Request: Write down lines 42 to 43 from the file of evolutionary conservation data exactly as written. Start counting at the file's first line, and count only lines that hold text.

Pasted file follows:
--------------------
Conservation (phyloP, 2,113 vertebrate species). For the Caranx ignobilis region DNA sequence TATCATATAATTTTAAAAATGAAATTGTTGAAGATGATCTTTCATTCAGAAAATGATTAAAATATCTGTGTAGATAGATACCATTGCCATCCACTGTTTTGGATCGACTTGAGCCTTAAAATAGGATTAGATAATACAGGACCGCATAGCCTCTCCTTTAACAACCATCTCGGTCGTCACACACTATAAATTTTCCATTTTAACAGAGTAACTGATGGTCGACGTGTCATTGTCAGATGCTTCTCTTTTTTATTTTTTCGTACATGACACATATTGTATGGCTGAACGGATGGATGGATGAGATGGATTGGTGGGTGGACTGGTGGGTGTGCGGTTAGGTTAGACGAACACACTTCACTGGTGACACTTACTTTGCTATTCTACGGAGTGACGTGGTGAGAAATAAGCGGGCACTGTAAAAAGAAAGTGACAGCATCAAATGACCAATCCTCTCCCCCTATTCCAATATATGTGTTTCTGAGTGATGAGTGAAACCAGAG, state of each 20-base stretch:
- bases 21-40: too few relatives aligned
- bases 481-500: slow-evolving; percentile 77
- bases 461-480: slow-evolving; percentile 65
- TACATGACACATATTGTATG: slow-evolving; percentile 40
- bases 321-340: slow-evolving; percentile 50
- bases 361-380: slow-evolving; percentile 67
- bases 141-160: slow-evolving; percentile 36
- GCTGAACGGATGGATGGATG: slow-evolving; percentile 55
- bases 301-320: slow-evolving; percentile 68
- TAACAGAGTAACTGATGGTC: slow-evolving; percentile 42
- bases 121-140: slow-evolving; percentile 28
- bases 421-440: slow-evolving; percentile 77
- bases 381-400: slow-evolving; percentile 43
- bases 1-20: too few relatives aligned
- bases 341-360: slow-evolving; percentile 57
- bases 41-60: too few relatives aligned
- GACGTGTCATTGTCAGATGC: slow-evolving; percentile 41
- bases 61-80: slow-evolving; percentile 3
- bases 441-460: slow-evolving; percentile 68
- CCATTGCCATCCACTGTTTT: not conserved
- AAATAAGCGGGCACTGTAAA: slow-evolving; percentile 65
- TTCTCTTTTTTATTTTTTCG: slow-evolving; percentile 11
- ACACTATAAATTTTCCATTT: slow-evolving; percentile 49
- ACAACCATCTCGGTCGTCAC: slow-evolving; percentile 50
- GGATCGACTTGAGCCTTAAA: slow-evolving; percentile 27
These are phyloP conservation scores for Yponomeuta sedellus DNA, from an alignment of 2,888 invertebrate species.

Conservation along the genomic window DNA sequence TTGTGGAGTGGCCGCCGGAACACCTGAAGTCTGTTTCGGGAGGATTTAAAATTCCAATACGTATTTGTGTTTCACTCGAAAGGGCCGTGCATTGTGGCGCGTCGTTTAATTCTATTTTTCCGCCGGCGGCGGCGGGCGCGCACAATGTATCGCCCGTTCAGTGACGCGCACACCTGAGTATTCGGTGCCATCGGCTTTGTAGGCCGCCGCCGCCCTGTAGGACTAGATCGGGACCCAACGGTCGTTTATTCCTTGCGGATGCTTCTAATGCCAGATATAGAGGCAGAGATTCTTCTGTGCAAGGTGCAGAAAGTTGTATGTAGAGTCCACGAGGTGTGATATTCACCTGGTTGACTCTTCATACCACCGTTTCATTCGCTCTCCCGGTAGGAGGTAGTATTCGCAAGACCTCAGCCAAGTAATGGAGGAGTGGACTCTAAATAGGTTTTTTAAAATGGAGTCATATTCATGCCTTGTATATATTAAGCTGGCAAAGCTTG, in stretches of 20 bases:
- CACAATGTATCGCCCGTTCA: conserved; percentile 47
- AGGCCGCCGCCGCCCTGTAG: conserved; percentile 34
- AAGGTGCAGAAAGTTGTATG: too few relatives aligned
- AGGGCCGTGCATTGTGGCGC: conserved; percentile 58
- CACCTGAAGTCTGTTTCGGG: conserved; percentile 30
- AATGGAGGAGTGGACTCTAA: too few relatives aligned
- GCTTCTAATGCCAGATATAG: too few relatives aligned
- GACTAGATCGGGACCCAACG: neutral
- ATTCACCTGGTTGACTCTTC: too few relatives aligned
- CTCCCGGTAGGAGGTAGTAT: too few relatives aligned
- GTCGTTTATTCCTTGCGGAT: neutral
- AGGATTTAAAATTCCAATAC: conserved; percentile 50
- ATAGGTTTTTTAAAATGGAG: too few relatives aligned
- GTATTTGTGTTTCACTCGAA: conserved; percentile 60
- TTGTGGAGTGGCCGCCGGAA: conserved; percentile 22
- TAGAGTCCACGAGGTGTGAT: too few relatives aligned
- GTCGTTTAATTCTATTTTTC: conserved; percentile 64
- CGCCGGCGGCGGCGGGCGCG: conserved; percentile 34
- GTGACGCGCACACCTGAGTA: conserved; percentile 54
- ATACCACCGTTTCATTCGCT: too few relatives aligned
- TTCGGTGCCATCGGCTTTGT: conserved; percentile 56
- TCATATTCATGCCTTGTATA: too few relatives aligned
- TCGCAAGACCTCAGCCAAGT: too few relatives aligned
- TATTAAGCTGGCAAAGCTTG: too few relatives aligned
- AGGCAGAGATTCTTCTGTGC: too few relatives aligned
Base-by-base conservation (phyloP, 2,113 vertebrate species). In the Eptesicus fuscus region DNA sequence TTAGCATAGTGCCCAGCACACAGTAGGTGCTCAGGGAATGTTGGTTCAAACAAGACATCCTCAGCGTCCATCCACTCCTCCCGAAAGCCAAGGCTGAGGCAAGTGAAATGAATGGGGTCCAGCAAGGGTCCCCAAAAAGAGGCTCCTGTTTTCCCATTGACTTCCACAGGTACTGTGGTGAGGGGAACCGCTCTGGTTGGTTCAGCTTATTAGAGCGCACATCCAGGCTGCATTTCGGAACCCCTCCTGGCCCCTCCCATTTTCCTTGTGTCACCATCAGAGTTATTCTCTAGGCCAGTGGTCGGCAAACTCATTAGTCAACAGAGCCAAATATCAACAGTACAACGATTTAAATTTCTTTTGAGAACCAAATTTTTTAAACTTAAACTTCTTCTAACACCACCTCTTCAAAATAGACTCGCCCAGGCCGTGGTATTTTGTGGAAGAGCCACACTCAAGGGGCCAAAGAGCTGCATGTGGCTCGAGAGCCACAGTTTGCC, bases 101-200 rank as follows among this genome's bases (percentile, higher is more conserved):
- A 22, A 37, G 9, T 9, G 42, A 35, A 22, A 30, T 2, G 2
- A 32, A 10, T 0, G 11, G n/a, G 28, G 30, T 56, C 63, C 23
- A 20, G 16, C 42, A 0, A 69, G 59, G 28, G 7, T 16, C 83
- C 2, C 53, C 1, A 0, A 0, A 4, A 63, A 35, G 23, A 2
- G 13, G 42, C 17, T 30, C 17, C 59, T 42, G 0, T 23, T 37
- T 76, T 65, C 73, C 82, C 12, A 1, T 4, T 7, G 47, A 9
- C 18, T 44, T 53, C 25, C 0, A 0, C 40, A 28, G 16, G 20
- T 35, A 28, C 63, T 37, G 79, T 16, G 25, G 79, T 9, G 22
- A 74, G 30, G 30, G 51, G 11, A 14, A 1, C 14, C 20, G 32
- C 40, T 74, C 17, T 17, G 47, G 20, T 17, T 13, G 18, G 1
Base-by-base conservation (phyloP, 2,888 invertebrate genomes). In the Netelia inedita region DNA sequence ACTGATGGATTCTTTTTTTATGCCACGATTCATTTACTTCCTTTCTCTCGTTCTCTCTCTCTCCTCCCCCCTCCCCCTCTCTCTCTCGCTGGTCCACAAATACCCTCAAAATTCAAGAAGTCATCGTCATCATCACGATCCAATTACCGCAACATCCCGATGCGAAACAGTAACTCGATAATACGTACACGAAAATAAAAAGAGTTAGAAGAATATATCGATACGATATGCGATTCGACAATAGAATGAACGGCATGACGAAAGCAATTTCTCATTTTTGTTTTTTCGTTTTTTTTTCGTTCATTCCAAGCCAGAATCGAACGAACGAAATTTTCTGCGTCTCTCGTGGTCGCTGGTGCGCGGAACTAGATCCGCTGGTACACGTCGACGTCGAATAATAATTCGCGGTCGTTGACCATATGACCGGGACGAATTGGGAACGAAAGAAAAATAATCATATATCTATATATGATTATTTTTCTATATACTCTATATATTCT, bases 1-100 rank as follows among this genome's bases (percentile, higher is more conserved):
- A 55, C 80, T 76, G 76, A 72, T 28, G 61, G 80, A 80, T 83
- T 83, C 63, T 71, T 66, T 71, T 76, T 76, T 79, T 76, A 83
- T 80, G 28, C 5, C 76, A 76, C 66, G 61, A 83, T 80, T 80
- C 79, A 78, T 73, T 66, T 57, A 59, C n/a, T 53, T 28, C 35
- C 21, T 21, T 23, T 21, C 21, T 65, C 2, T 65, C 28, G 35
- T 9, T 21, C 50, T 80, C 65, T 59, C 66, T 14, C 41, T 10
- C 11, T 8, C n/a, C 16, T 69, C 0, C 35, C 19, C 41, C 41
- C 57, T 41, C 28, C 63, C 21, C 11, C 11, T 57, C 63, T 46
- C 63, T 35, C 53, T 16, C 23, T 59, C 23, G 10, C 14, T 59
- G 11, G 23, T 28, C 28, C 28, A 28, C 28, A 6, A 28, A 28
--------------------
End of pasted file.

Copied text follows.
- GTATTTGTGTTTCACTCGAA: conserved; percentile 60
- TTGTGGAGTGGCCGCCGGAA: conserved; percentile 22